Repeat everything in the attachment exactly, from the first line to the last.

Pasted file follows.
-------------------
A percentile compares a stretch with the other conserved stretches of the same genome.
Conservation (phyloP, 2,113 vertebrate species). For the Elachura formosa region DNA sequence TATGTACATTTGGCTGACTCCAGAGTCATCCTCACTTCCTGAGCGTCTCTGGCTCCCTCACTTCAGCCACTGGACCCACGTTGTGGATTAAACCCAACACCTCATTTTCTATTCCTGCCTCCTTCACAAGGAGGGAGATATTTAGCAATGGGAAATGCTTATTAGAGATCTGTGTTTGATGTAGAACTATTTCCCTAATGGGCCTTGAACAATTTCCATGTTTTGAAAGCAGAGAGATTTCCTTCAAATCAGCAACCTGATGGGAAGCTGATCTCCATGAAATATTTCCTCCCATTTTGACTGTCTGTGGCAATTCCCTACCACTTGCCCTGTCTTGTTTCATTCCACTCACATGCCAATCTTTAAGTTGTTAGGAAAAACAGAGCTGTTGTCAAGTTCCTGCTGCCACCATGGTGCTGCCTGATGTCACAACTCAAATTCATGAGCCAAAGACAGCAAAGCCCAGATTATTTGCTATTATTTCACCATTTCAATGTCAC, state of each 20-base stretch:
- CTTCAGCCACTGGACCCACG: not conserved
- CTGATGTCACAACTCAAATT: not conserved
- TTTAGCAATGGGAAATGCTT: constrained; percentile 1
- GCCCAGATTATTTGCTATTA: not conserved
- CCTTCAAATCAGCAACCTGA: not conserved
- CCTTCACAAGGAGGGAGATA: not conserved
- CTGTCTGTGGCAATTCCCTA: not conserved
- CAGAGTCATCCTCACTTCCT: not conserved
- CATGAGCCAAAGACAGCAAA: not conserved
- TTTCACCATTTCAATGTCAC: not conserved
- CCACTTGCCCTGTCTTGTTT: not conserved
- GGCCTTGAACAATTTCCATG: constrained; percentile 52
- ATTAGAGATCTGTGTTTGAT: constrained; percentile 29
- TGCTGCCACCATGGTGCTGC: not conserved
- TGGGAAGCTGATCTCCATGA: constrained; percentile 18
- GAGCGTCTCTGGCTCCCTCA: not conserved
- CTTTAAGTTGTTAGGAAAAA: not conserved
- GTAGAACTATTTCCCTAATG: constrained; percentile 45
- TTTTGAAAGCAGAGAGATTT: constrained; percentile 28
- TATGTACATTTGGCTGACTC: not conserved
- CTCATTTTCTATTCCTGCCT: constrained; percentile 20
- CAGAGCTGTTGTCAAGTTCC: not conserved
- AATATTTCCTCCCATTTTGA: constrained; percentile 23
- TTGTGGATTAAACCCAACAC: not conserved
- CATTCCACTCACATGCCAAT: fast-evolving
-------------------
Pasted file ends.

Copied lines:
A percentile compares a stretch with the other conserved stretches of the same genome.
Conservation (phyloP, 2,113 vertebrate species). For the Elachura formosa region DNA sequence TATGTACATTTGGCTGACTCCAGAGTCATCCTCACTTCCTGAGCGTCTCTGGCTCCCTCACTTCAGCCACTGGACCCACGTTGTGGATTAAACCCAACACCTCATTTTCTATTCCTGCCTCCTTCACAAGGAGGGAGATATTTAGCAATGGGAAATGCTTATTAGAGATCTGTGTTTGATGTAGAACTATTTCCCTAATGGGCCTTGAACAATTTCCATGTTTTGAAAGCAGAGAGATTTCCTTCAAATCAGCAACCTGATGGGAAGCTGATCTCCATGAAATATTTCCTCCCATTTTGACTGTCTGTGGCAATTCCCTACCACTTGCCCTGTCTTGTTTCATTCCACTCACATGCCAATCTTTAAGTTGTTAGGAAAAACAGAGCTGTTGTCAAGTTCCTGCTGCCACCATGGTGCTGCCTGATGTCACAACTCAAATTCATGAGCCAAAGACAGCAAAGCCCAGATTATTTGCTATTATTTCACCATTTCAATGTCAC, state of each 20-base stretch:
- CTTCAGCCACTGGACCCACG: not conserved
- CTGATGTCACAACTCAAATT: not conserved
- TTTAGCAATGGGAAATGCTT: constrained; percentile 1
- GCCCAGATTATTTGCTATTA: not conserved
- CCTTCAAATCAGCAACCTGA: not conserved
- CCTTCACAAGGAGGGAGATA: not conserved
- CTGTCTGTGGCAATTCCCTA: not conserved
- CAGAGTCATCCTCACTTCCT: not conserved
- CATGAGCCAAAGACAGCAAA: not conserved
- TTTCACCATTTCAATGTCAC: not conserved
- CCACTTGCCCTGTCTTGTTT: not conserved
- GGCCTTGAACAATTTCCATG: constrained; percentile 52
- ATTAGAGATCTGTGTTTGAT: constrained; percentile 29
- TGCTGCCACCATGGTGCTGC: not conserved
- TGGGAAGCTGATCTCCATGA: constrained; percentile 18
- GAGCGTCTCTGGCTCCCTCA: not conserved
- CTTTAAGTTGTTAGGAAAAA: not conserved
- GTAGAACTATTTCCCTAATG: constrained; percentile 45
- TTTTGAAAGCAGAGAGATTT: constrained; percentile 28
- TATGTACATTTGGCTGACTC: not conserved
- CTCATTTTCTATTCCTGCCT: constrained; percentile 20
- CAGAGCTGTTGTCAAGTTCC: not conserved
- AATATTTCCTCCCATTTTGA: constrained; percentile 23
- TTGTGGATTAAACCCAACAC: not conserved
- CATTCCACTCACATGCCAAT: fast-evolving